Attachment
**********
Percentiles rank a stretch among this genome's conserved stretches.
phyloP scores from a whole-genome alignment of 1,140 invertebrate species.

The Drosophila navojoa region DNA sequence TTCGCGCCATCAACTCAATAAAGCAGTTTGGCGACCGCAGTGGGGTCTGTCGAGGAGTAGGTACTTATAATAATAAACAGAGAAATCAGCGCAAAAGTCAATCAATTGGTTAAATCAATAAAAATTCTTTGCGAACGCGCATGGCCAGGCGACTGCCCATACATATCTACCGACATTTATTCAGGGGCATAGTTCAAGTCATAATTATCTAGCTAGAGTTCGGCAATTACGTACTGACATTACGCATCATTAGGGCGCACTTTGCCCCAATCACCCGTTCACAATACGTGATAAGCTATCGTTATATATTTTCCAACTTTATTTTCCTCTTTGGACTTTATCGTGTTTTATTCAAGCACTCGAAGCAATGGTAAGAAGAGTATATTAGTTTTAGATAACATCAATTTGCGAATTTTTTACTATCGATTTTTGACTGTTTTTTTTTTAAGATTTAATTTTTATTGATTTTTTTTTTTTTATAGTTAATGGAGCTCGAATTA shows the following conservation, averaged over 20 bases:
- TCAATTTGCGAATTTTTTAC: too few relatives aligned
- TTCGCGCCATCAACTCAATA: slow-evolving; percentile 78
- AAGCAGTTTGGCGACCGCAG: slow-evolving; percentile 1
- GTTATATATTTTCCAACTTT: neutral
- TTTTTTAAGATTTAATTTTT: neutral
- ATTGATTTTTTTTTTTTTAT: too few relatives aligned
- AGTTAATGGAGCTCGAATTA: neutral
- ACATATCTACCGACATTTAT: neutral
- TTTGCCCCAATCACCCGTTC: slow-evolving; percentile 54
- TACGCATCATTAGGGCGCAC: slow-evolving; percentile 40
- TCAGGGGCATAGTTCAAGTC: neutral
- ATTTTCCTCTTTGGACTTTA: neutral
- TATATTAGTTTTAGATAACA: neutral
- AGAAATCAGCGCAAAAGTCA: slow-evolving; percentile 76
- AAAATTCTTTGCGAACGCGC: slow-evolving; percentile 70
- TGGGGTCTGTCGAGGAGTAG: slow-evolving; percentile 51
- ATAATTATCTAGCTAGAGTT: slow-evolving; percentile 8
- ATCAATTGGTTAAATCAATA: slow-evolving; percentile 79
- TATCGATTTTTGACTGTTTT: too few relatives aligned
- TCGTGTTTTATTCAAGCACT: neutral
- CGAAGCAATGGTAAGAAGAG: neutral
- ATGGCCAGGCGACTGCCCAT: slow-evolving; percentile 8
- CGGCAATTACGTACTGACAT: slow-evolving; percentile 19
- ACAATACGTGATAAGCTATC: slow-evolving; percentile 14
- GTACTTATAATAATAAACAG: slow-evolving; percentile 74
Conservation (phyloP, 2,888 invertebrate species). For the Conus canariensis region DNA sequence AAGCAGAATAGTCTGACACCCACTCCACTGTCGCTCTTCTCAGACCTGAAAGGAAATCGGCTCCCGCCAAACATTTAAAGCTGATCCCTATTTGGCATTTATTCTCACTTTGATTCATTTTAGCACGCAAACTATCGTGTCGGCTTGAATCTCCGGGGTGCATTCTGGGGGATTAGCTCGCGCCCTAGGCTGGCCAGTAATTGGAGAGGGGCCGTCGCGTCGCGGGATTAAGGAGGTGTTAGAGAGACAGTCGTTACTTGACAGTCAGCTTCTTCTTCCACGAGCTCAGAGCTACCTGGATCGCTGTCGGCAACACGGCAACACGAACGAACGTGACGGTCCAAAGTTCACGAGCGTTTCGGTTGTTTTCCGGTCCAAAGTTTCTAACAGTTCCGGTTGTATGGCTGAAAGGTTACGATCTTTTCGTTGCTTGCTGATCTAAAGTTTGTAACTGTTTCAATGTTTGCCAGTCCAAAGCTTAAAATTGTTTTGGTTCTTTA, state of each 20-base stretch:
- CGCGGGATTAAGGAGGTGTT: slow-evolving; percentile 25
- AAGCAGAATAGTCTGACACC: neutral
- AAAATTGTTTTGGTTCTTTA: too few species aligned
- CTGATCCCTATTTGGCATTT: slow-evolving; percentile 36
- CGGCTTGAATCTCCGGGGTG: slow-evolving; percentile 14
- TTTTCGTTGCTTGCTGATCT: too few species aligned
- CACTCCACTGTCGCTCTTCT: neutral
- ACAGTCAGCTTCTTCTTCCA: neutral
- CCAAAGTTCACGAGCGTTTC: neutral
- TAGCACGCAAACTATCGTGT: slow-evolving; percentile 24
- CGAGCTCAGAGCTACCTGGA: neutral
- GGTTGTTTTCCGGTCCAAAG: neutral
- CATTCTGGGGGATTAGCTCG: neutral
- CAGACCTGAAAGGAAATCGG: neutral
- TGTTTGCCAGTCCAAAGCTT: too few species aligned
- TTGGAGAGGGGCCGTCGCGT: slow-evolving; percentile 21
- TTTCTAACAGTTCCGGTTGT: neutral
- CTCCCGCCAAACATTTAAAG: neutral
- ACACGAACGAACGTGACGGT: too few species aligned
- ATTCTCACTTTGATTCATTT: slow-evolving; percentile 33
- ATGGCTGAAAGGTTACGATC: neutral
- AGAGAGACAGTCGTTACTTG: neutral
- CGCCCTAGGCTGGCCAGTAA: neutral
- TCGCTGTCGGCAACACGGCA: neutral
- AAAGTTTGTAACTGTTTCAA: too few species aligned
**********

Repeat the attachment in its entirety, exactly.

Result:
Percentiles rank a stretch among this genome's conserved stretches.
phyloP scores from a whole-genome alignment of 1,140 invertebrate species.

The Drosophila navojoa region DNA sequence TTCGCGCCATCAACTCAATAAAGCAGTTTGGCGACCGCAGTGGGGTCTGTCGAGGAGTAGGTACTTATAATAATAAACAGAGAAATCAGCGCAAAAGTCAATCAATTGGTTAAATCAATAAAAATTCTTTGCGAACGCGCATGGCCAGGCGACTGCCCATACATATCTACCGACATTTATTCAGGGGCATAGTTCAAGTCATAATTATCTAGCTAGAGTTCGGCAATTACGTACTGACATTACGCATCATTAGGGCGCACTTTGCCCCAATCACCCGTTCACAATACGTGATAAGCTATCGTTATATATTTTCCAACTTTATTTTCCTCTTTGGACTTTATCGTGTTTTATTCAAGCACTCGAAGCAATGGTAAGAAGAGTATATTAGTTTTAGATAACATCAATTTGCGAATTTTTTACTATCGATTTTTGACTGTTTTTTTTTTAAGATTTAATTTTTATTGATTTTTTTTTTTTTATAGTTAATGGAGCTCGAATTA shows the following conservation, averaged over 20 bases:
- TCAATTTGCGAATTTTTTAC: too few relatives aligned
- TTCGCGCCATCAACTCAATA: slow-evolving; percentile 78
- AAGCAGTTTGGCGACCGCAG: slow-evolving; percentile 1
- GTTATATATTTTCCAACTTT: neutral
- TTTTTTAAGATTTAATTTTT: neutral
- ATTGATTTTTTTTTTTTTAT: too few relatives aligned
- AGTTAATGGAGCTCGAATTA: neutral
- ACATATCTACCGACATTTAT: neutral
- TTTGCCCCAATCACCCGTTC: slow-evolving; percentile 54
- TACGCATCATTAGGGCGCAC: slow-evolving; percentile 40
- TCAGGGGCATAGTTCAAGTC: neutral
- ATTTTCCTCTTTGGACTTTA: neutral
- TATATTAGTTTTAGATAACA: neutral
- AGAAATCAGCGCAAAAGTCA: slow-evolving; percentile 76
- AAAATTCTTTGCGAACGCGC: slow-evolving; percentile 70
- TGGGGTCTGTCGAGGAGTAG: slow-evolving; percentile 51
- ATAATTATCTAGCTAGAGTT: slow-evolving; percentile 8
- ATCAATTGGTTAAATCAATA: slow-evolving; percentile 79
- TATCGATTTTTGACTGTTTT: too few relatives aligned
- TCGTGTTTTATTCAAGCACT: neutral
- CGAAGCAATGGTAAGAAGAG: neutral
- ATGGCCAGGCGACTGCCCAT: slow-evolving; percentile 8
- CGGCAATTACGTACTGACAT: slow-evolving; percentile 19
- ACAATACGTGATAAGCTATC: slow-evolving; percentile 14
- GTACTTATAATAATAAACAG: slow-evolving; percentile 74
Conservation (phyloP, 2,888 invertebrate species). For the Conus canariensis region DNA sequence AAGCAGAATAGTCTGACACCCACTCCACTGTCGCTCTTCTCAGACCTGAAAGGAAATCGGCTCCCGCCAAACATTTAAAGCTGATCCCTATTTGGCATTTATTCTCACTTTGATTCATTTTAGCACGCAAACTATCGTGTCGGCTTGAATCTCCGGGGTGCATTCTGGGGGATTAGCTCGCGCCCTAGGCTGGCCAGTAATTGGAGAGGGGCCGTCGCGTCGCGGGATTAAGGAGGTGTTAGAGAGACAGTCGTTACTTGACAGTCAGCTTCTTCTTCCACGAGCTCAGAGCTACCTGGATCGCTGTCGGCAACACGGCAACACGAACGAACGTGACGGTCCAAAGTTCACGAGCGTTTCGGTTGTTTTCCGGTCCAAAGTTTCTAACAGTTCCGGTTGTATGGCTGAAAGGTTACGATCTTTTCGTTGCTTGCTGATCTAAAGTTTGTAACTGTTTCAATGTTTGCCAGTCCAAAGCTTAAAATTGTTTTGGTTCTTTA, state of each 20-base stretch:
- CGCGGGATTAAGGAGGTGTT: slow-evolving; percentile 25
- AAGCAGAATAGTCTGACACC: neutral
- AAAATTGTTTTGGTTCTTTA: too few species aligned
- CTGATCCCTATTTGGCATTT: slow-evolving; percentile 36
- CGGCTTGAATCTCCGGGGTG: slow-evolving; percentile 14
- TTTTCGTTGCTTGCTGATCT: too few species aligned
- CACTCCACTGTCGCTCTTCT: neutral
- ACAGTCAGCTTCTTCTTCCA: neutral
- CCAAAGTTCACGAGCGTTTC: neutral
- TAGCACGCAAACTATCGTGT: slow-evolving; percentile 24
- CGAGCTCAGAGCTACCTGGA: neutral
- GGTTGTTTTCCGGTCCAAAG: neutral
- CATTCTGGGGGATTAGCTCG: neutral
- CAGACCTGAAAGGAAATCGG: neutral
- TGTTTGCCAGTCCAAAGCTT: too few species aligned
- TTGGAGAGGGGCCGTCGCGT: slow-evolving; percentile 21
- TTTCTAACAGTTCCGGTTGT: neutral
- CTCCCGCCAAACATTTAAAG: neutral
- ACACGAACGAACGTGACGGT: too few species aligned
- ATTCTCACTTTGATTCATTT: slow-evolving; percentile 33
- ATGGCTGAAAGGTTACGATC: neutral
- AGAGAGACAGTCGTTACTTG: neutral
- CGCCCTAGGCTGGCCAGTAA: neutral
- TCGCTGTCGGCAACACGGCA: neutral
- AAAGTTTGTAACTGTTTCAA: too few species aligned